970 McHenry Avenue, Crystal Lake, IL 60014
Botto Gilbert Lancaster, PC

Call Today for Your FREE Consultation

Call Us800-338-3833 | 815-338-3838

Facebook Twitter LinkedIn

McHenry County Lawyers for Asset, Debt and Real Estate Division

Every divorce is unique, yet they all have one factor in common: division of assets. The assets that a couple obtains or develops over the course of their marriage are considered marital property, except for assets specifically designated as separate property and those acquired as gifts or through inheritance.

Marital property must be divided equitably in an Illinois divorce. For some couples, this process is simple. For others, it can be far more contentious. Even for couples who can agree on their property division, it can be a long process if they have many assets to divide. Broach the conversation about dividing your property with your divorce lawyer soon after you begin working with him or her. In doing so, you will be equipped to pursue your property goals in the divorce and understand how these determinations are made.

Equitable Division

In Illinois, a divorcing couple's property is divided pursuant to the doctrine of equitable distribution. This means that the couple's marital assets are not necessarily divided 50/50, instead, they are divided in an equitable fashion, and according to each partner's individual needs following the divorce. These can include an individual's financial needs, his or her personal and medical needs, and needs related to other terms of the couple's divorce settlement, such as their parenting time arrangement. For example, if one parent is deemed to be the children's primary caregiver and obtains a larger share of parenting time, the court might choose to give that parent the marital home so the children are not forced to move due to the divorce.

Each partner's actions over the course of the marriage are generally not considered during the property division process. The only exception to this is if a partner's conduct somehow impacted the couple's marital property, such as an individual spending shared funds on an affair. If this is the case, the dissipation of marital assets is considered when determining each party's share.

Factors Considered in the Property Division Process

To determine each party's needs after the divorce, the court considers a set of 12 factors. Which factors carry the most weight can vary depending on the couple and their circumstances. The 12 factors outlined in the Illinois Marriage and Dissolution of Marriage Act are:

  1. Each party's contribution to the pool of marital assets, which can include efforts as a homemaker while the other party worked outside the home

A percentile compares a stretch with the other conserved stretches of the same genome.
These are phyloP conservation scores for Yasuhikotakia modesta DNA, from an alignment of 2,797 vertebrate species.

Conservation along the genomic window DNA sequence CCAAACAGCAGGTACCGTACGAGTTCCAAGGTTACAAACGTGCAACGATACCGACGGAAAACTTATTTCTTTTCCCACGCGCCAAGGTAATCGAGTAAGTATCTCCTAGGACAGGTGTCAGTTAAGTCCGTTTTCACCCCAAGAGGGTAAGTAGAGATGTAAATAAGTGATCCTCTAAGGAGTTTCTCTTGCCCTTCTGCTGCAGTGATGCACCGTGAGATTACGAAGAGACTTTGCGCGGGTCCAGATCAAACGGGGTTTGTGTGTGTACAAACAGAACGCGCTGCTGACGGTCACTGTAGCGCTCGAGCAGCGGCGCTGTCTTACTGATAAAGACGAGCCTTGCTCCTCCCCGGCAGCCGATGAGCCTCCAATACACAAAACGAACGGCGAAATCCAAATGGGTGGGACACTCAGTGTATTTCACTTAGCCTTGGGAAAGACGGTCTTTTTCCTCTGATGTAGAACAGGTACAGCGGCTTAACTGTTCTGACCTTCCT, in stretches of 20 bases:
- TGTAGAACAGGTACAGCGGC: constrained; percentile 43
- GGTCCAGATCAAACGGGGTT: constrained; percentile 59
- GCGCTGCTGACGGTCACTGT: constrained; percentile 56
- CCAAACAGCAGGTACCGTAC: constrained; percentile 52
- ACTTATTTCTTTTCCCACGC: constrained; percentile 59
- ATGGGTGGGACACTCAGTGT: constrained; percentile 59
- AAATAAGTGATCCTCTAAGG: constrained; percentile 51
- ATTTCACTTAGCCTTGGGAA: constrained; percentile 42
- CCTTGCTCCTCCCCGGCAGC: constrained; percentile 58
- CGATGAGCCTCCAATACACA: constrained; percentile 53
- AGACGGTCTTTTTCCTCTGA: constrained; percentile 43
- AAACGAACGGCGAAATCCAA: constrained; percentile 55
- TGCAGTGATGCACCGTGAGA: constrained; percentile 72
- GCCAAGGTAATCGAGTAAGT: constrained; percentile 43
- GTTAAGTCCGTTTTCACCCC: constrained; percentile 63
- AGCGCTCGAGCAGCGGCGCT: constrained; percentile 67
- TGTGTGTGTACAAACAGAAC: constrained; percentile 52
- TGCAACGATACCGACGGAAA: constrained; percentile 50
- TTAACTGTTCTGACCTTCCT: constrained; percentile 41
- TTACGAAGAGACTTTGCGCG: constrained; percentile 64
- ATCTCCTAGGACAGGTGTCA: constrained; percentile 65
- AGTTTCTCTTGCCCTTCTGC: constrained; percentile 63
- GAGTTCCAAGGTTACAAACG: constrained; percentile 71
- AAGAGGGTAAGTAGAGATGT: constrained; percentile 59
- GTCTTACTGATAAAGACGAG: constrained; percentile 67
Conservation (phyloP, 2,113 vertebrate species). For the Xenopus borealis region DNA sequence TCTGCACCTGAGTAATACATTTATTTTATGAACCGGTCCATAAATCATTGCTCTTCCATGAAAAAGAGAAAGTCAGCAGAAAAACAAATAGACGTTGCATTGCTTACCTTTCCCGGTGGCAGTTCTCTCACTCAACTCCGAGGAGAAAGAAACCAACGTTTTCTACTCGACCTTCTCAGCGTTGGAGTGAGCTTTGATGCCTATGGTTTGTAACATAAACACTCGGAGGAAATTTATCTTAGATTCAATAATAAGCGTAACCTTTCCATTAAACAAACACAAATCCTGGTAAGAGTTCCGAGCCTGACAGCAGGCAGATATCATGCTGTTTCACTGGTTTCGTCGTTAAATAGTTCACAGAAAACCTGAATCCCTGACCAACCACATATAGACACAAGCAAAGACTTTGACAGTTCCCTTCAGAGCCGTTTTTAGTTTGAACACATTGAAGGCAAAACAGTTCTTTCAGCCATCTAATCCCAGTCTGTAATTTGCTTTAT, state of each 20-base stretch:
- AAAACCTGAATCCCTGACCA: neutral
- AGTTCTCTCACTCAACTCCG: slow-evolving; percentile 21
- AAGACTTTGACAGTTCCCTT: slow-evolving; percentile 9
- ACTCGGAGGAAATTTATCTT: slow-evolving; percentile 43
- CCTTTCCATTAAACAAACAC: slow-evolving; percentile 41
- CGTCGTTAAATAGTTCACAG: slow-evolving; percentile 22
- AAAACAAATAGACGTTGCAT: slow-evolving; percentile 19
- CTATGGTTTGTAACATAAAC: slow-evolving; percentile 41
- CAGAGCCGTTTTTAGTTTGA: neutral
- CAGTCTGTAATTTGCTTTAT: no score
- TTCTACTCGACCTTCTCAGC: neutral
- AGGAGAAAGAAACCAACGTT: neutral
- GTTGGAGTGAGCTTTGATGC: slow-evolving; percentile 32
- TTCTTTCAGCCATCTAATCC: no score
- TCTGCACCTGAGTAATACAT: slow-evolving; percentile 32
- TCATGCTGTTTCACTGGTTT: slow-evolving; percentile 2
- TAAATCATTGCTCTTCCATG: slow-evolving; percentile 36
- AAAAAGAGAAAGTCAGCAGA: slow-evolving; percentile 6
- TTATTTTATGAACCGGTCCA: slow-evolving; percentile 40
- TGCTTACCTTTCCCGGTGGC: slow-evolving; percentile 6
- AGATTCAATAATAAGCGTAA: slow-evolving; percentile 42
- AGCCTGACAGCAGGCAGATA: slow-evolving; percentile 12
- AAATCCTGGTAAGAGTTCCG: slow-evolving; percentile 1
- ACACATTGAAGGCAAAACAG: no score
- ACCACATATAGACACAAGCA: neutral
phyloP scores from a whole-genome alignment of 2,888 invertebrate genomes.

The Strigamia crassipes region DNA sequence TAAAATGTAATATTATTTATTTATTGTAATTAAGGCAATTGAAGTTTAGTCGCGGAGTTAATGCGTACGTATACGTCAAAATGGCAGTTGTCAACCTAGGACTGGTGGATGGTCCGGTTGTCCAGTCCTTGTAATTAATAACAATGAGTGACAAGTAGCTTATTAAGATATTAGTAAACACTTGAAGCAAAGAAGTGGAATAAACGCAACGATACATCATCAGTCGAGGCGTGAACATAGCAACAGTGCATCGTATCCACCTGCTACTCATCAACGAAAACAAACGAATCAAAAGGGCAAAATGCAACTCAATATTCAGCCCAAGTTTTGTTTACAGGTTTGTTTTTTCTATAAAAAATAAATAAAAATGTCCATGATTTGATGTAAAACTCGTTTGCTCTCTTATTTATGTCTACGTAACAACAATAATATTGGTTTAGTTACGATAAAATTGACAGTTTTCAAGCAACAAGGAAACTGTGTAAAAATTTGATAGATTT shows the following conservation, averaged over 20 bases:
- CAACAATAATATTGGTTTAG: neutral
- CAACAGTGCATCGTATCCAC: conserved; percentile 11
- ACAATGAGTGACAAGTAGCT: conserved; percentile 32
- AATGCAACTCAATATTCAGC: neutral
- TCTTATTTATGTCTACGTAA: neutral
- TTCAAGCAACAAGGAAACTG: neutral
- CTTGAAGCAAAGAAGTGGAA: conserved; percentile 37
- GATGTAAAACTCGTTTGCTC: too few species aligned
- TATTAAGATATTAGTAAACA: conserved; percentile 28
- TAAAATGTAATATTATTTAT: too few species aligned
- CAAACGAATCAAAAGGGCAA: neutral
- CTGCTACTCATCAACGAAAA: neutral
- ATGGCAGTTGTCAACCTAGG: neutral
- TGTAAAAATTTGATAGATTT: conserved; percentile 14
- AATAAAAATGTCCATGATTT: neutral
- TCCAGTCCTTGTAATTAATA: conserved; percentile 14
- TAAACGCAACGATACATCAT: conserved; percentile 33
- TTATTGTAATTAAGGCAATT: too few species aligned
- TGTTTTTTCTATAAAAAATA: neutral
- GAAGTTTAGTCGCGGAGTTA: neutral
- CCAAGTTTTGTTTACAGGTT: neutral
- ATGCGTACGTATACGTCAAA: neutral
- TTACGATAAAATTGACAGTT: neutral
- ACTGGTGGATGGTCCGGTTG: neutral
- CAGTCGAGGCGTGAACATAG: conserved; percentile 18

2. Each party's dissipation of the marital assets
  3. The length of the marriage
  4. The value of the property assigned to each partner
  5. Both parties' existing financial responsibilities to previous spouses or children from previous relationships
  6. Relevant circumstances regarding the other terms of the couple's divorce settlement, such as their parenting plan
  7. The economic impact of these other circumstances
  8. Whether the couple has a prenuptial or postnuptial agreement in place
  9. Each partner's age, health, and sources of income as they relate to employability
  10. Whether either partner will receive spousal maintenance
  11. Each partner's future earning capability, and
  12. The tax consequences of each asset.

Marital, Separate, and Commingled Property

Property obtained during a marriage is known as marital property, which is subject to division during a divorce. In contrast, separate property is not subject to division. There is another type of property as well - commingled property. This is property that started as separate property, but then changed in value during a couple's marriage because of efforts from both parties. An example of this is a home owned by one partner that increases in value and equity due to mortgage payments, maintenance, and improvements contributed by the original owner's spouse. In many cases involving commingled property, the value of each individual's separate contributions to the commingled property is credited back to their individual property estates.

Work with an Experienced Crystal Lake Divorce Lawyer

If you are considering filing for divorce in the near future or if you have already filed for divorce, you need to work with an experienced divorce lawyer to ensure that your rights and interests are protected at every stage of the process. Our team of passionate Crystal Lake divorce lawyers at Botto Gilbert Lancaster, PC is here to be your advocate and provide you with quality legal representation. Contact our office today to set up your initial legal consultation with us.

Illinois State Bar Association State Bar of Wisconsin Crystal Lake Chamber of Commerce Illinois Trial Lawyers Association McHenry County Bar Association
Back to Top